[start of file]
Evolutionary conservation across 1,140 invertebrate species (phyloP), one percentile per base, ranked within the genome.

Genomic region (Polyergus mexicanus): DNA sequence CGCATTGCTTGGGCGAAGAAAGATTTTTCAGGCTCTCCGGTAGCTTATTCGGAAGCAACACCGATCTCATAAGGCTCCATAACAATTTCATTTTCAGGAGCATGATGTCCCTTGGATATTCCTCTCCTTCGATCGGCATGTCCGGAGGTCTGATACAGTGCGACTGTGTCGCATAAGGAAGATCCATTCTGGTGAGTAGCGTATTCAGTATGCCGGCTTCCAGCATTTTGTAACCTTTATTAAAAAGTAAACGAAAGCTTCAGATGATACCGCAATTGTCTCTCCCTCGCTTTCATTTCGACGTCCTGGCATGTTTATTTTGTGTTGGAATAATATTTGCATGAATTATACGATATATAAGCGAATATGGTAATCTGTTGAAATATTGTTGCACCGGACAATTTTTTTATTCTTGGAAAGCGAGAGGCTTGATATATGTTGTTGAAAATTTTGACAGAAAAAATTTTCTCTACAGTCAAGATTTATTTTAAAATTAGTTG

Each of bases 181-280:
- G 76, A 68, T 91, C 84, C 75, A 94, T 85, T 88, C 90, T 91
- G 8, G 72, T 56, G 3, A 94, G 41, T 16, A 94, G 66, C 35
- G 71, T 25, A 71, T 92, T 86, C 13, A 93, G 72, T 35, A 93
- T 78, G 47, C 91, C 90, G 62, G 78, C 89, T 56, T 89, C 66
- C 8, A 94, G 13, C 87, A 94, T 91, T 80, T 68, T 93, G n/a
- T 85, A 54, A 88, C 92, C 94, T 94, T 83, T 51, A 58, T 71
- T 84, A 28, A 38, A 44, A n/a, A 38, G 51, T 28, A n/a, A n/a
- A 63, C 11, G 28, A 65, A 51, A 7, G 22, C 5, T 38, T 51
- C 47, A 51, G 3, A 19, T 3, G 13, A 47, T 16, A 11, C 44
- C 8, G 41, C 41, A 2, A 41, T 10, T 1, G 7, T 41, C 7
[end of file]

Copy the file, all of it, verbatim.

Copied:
Evolutionary conservation across 1,140 invertebrate species (phyloP), one percentile per base, ranked within the genome.

Genomic region (Polyergus mexicanus): DNA sequence CGCATTGCTTGGGCGAAGAAAGATTTTTCAGGCTCTCCGGTAGCTTATTCGGAAGCAACACCGATCTCATAAGGCTCCATAACAATTTCATTTTCAGGAGCATGATGTCCCTTGGATATTCCTCTCCTTCGATCGGCATGTCCGGAGGTCTGATACAGTGCGACTGTGTCGCATAAGGAAGATCCATTCTGGTGAGTAGCGTATTCAGTATGCCGGCTTCCAGCATTTTGTAACCTTTATTAAAAAGTAAACGAAAGCTTCAGATGATACCGCAATTGTCTCTCCCTCGCTTTCATTTCGACGTCCTGGCATGTTTATTTTGTGTTGGAATAATATTTGCATGAATTATACGATATATAAGCGAATATGGTAATCTGTTGAAATATTGTTGCACCGGACAATTTTTTTATTCTTGGAAAGCGAGAGGCTTGATATATGTTGTTGAAAATTTTGACAGAAAAAATTTTCTCTACAGTCAAGATTTATTTTAAAATTAGTTG

Each of bases 181-280:
- G 76, A 68, T 91, C 84, C 75, A 94, T 85, T 88, C 90, T 91
- G 8, G 72, T 56, G 3, A 94, G 41, T 16, A 94, G 66, C 35
- G 71, T 25, A 71, T 92, T 86, C 13, A 93, G 72, T 35, A 93
- T 78, G 47, C 91, C 90, G 62, G 78, C 89, T 56, T 89, C 66
- C 8, A 94, G 13, C 87, A 94, T 91, T 80, T 68, T 93, G n/a
- T 85, A 54, A 88, C 92, C 94, T 94, T 83, T 51, A 58, T 71
- T 84, A 28, A 38, A 44, A n/a, A 38, G 51, T 28, A n/a, A n/a
- A 63, C 11, G 28, A 65, A 51, A 7, G 22, C 5, T 38, T 51
- C 47, A 51, G 3, A 19, T 3, G 13, A 47, T 16, A 11, C 44
- C 8, G 41, C 41, A 2, A 41, T 10, T 1, G 7, T 41, C 7